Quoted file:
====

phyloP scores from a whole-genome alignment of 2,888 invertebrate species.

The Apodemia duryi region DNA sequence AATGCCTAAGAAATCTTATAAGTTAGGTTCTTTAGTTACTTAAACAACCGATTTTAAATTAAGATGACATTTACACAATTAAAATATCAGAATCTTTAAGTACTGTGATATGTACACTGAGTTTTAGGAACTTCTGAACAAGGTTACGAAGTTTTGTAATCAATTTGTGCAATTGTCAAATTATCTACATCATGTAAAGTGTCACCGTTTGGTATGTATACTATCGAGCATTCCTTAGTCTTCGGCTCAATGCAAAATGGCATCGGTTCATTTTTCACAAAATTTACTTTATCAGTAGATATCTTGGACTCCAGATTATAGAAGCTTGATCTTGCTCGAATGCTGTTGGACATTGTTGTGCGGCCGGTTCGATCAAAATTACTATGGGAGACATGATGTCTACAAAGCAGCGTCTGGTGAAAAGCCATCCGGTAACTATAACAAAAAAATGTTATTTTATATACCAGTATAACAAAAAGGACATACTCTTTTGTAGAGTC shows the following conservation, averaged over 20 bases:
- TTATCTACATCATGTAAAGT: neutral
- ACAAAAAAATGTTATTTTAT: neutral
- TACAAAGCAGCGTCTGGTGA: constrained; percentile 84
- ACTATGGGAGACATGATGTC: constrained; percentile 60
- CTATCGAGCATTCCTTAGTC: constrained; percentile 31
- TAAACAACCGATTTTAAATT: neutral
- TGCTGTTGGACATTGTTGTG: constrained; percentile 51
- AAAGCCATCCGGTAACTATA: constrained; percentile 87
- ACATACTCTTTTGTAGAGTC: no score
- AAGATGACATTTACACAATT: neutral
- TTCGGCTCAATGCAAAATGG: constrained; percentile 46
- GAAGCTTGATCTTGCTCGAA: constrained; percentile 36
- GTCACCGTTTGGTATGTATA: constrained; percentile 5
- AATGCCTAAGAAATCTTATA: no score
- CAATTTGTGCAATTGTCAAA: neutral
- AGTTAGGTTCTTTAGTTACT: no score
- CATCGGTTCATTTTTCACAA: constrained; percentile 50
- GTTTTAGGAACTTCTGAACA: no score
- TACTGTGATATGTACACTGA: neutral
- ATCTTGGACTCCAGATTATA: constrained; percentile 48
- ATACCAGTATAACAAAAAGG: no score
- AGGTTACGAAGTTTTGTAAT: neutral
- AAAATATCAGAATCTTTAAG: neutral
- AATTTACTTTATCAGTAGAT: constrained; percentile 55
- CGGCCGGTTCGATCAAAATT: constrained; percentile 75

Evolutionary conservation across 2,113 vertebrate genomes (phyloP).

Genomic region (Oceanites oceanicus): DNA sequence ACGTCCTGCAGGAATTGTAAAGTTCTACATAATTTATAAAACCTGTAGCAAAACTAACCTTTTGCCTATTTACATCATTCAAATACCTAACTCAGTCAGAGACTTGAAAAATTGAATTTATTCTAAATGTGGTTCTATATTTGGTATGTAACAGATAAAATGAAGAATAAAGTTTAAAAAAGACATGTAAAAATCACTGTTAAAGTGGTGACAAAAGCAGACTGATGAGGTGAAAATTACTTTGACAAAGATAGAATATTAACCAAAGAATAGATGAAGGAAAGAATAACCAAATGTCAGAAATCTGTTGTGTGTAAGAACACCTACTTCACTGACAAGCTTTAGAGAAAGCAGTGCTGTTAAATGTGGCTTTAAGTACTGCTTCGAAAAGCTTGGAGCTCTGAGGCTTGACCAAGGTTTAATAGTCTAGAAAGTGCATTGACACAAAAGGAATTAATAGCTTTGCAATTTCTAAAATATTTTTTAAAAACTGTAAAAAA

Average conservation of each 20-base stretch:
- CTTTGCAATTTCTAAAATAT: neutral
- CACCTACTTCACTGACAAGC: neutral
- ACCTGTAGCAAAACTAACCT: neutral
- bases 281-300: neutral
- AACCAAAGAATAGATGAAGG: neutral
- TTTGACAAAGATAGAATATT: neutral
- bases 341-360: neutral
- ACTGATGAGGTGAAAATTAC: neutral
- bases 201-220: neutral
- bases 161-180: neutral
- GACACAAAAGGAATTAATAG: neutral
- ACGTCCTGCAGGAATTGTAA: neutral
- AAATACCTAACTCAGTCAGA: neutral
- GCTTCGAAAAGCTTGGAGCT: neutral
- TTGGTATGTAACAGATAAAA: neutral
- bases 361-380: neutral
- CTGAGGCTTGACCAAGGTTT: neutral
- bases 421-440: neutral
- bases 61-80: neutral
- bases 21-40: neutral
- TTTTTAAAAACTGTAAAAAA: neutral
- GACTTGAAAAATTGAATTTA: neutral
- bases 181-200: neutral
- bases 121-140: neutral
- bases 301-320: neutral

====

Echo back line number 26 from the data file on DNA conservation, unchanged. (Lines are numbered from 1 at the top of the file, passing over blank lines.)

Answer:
- AATTTACTTTATCAGTAGAT: constrained; percentile 55